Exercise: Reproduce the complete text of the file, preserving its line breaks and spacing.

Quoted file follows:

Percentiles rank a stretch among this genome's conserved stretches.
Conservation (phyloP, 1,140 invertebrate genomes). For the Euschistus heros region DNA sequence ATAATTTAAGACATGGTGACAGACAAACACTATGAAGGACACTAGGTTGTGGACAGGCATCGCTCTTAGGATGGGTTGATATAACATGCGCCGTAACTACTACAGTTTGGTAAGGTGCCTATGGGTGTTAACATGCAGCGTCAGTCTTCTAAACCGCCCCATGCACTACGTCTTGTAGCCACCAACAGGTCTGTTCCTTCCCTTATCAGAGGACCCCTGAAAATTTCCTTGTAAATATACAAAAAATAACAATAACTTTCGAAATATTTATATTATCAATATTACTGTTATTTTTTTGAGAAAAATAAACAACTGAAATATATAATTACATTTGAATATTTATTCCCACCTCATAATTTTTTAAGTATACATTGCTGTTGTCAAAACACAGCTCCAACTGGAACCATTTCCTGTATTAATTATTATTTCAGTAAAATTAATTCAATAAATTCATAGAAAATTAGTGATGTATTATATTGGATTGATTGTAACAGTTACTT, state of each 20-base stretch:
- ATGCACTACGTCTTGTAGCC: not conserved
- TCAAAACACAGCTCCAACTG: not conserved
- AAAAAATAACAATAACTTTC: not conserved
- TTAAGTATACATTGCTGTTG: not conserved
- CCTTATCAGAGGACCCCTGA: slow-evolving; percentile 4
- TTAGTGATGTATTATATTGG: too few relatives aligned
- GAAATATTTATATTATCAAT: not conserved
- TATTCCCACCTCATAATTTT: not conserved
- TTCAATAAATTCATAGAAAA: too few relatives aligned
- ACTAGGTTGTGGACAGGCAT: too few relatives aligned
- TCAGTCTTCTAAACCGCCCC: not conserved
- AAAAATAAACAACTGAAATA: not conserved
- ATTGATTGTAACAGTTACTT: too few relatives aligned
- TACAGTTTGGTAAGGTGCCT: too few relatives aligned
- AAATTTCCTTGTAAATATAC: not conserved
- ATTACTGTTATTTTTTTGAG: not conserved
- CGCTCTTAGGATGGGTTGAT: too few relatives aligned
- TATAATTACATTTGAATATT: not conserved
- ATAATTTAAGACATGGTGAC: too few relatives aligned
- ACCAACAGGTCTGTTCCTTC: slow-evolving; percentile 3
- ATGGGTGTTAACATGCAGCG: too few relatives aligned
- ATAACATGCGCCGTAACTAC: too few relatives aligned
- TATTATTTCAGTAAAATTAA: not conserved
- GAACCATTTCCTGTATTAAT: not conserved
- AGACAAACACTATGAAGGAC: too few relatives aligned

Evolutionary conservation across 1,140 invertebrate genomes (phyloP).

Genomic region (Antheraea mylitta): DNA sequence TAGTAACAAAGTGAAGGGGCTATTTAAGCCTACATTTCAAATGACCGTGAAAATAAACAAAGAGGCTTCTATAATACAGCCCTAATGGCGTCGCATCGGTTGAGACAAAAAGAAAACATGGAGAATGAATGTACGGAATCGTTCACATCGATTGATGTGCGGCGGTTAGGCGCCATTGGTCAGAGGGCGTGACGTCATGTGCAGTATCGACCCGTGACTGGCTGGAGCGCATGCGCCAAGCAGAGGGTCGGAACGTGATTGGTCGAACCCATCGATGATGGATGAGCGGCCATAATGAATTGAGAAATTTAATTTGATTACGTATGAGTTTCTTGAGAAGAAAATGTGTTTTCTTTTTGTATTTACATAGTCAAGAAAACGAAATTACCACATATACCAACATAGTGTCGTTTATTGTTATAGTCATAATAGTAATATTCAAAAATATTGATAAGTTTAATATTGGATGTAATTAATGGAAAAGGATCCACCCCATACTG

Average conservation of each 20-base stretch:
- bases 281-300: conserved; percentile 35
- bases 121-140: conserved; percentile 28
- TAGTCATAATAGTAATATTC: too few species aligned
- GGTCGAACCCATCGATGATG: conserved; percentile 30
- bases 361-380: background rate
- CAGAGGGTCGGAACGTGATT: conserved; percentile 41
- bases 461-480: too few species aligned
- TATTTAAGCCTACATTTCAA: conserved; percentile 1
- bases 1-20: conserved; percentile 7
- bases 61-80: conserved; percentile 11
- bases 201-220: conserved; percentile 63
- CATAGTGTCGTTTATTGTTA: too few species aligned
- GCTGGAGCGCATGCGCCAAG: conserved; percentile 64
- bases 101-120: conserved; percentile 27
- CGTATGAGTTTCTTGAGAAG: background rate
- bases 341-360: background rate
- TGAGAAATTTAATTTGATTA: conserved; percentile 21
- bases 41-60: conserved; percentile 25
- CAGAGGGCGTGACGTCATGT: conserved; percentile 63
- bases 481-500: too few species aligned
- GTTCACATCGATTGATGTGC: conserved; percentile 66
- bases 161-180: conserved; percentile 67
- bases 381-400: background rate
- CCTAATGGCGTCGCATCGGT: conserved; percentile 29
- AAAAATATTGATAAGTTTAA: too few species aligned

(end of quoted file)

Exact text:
Percentiles rank a stretch among this genome's conserved stretches.
Conservation (phyloP, 1,140 invertebrate genomes). For the Euschistus heros region DNA sequence ATAATTTAAGACATGGTGACAGACAAACACTATGAAGGACACTAGGTTGTGGACAGGCATCGCTCTTAGGATGGGTTGATATAACATGCGCCGTAACTACTACAGTTTGGTAAGGTGCCTATGGGTGTTAACATGCAGCGTCAGTCTTCTAAACCGCCCCATGCACTACGTCTTGTAGCCACCAACAGGTCTGTTCCTTCCCTTATCAGAGGACCCCTGAAAATTTCCTTGTAAATATACAAAAAATAACAATAACTTTCGAAATATTTATATTATCAATATTACTGTTATTTTTTTGAGAAAAATAAACAACTGAAATATATAATTACATTTGAATATTTATTCCCACCTCATAATTTTTTAAGTATACATTGCTGTTGTCAAAACACAGCTCCAACTGGAACCATTTCCTGTATTAATTATTATTTCAGTAAAATTAATTCAATAAATTCATAGAAAATTAGTGATGTATTATATTGGATTGATTGTAACAGTTACTT, state of each 20-base stretch:
- ATGCACTACGTCTTGTAGCC: not conserved
- TCAAAACACAGCTCCAACTG: not conserved
- AAAAAATAACAATAACTTTC: not conserved
- TTAAGTATACATTGCTGTTG: not conserved
- CCTTATCAGAGGACCCCTGA: slow-evolving; percentile 4
- TTAGTGATGTATTATATTGG: too few relatives aligned
- GAAATATTTATATTATCAAT: not conserved
- TATTCCCACCTCATAATTTT: not conserved
- TTCAATAAATTCATAGAAAA: too few relatives aligned
- ACTAGGTTGTGGACAGGCAT: too few relatives aligned
- TCAGTCTTCTAAACCGCCCC: not conserved
- AAAAATAAACAACTGAAATA: not conserved
- ATTGATTGTAACAGTTACTT: too few relatives aligned
- TACAGTTTGGTAAGGTGCCT: too few relatives aligned
- AAATTTCCTTGTAAATATAC: not conserved
- ATTACTGTTATTTTTTTGAG: not conserved
- CGCTCTTAGGATGGGTTGAT: too few relatives aligned
- TATAATTACATTTGAATATT: not conserved
- ATAATTTAAGACATGGTGAC: too few relatives aligned
- ACCAACAGGTCTGTTCCTTC: slow-evolving; percentile 3
- ATGGGTGTTAACATGCAGCG: too few relatives aligned
- ATAACATGCGCCGTAACTAC: too few relatives aligned
- TATTATTTCAGTAAAATTAA: not conserved
- GAACCATTTCCTGTATTAAT: not conserved
- AGACAAACACTATGAAGGAC: too few relatives aligned

Evolutionary conservation across 1,140 invertebrate genomes (phyloP).

Genomic region (Antheraea mylitta): DNA sequence TAGTAACAAAGTGAAGGGGCTATTTAAGCCTACATTTCAAATGACCGTGAAAATAAACAAAGAGGCTTCTATAATACAGCCCTAATGGCGTCGCATCGGTTGAGACAAAAAGAAAACATGGAGAATGAATGTACGGAATCGTTCACATCGATTGATGTGCGGCGGTTAGGCGCCATTGGTCAGAGGGCGTGACGTCATGTGCAGTATCGACCCGTGACTGGCTGGAGCGCATGCGCCAAGCAGAGGGTCGGAACGTGATTGGTCGAACCCATCGATGATGGATGAGCGGCCATAATGAATTGAGAAATTTAATTTGATTACGTATGAGTTTCTTGAGAAGAAAATGTGTTTTCTTTTTGTATTTACATAGTCAAGAAAACGAAATTACCACATATACCAACATAGTGTCGTTTATTGTTATAGTCATAATAGTAATATTCAAAAATATTGATAAGTTTAATATTGGATGTAATTAATGGAAAAGGATCCACCCCATACTG

Average conservation of each 20-base stretch:
- bases 281-300: conserved; percentile 35
- bases 121-140: conserved; percentile 28
- TAGTCATAATAGTAATATTC: too few species aligned
- GGTCGAACCCATCGATGATG: conserved; percentile 30
- bases 361-380: background rate
- CAGAGGGTCGGAACGTGATT: conserved; percentile 41
- bases 461-480: too few species aligned
- TATTTAAGCCTACATTTCAA: conserved; percentile 1
- bases 1-20: conserved; percentile 7
- bases 61-80: conserved; percentile 11
- bases 201-220: conserved; percentile 63
- CATAGTGTCGTTTATTGTTA: too few species aligned
- GCTGGAGCGCATGCGCCAAG: conserved; percentile 64
- bases 101-120: conserved; percentile 27
- CGTATGAGTTTCTTGAGAAG: background rate
- bases 341-360: background rate
- TGAGAAATTTAATTTGATTA: conserved; percentile 21
- bases 41-60: conserved; percentile 25
- CAGAGGGCGTGACGTCATGT: conserved; percentile 63
- bases 481-500: too few species aligned
- GTTCACATCGATTGATGTGC: conserved; percentile 66
- bases 161-180: conserved; percentile 67
- bases 381-400: background rate
- CCTAATGGCGTCGCATCGGT: conserved; percentile 29
- AAAAATATTGATAAGTTTAA: too few species aligned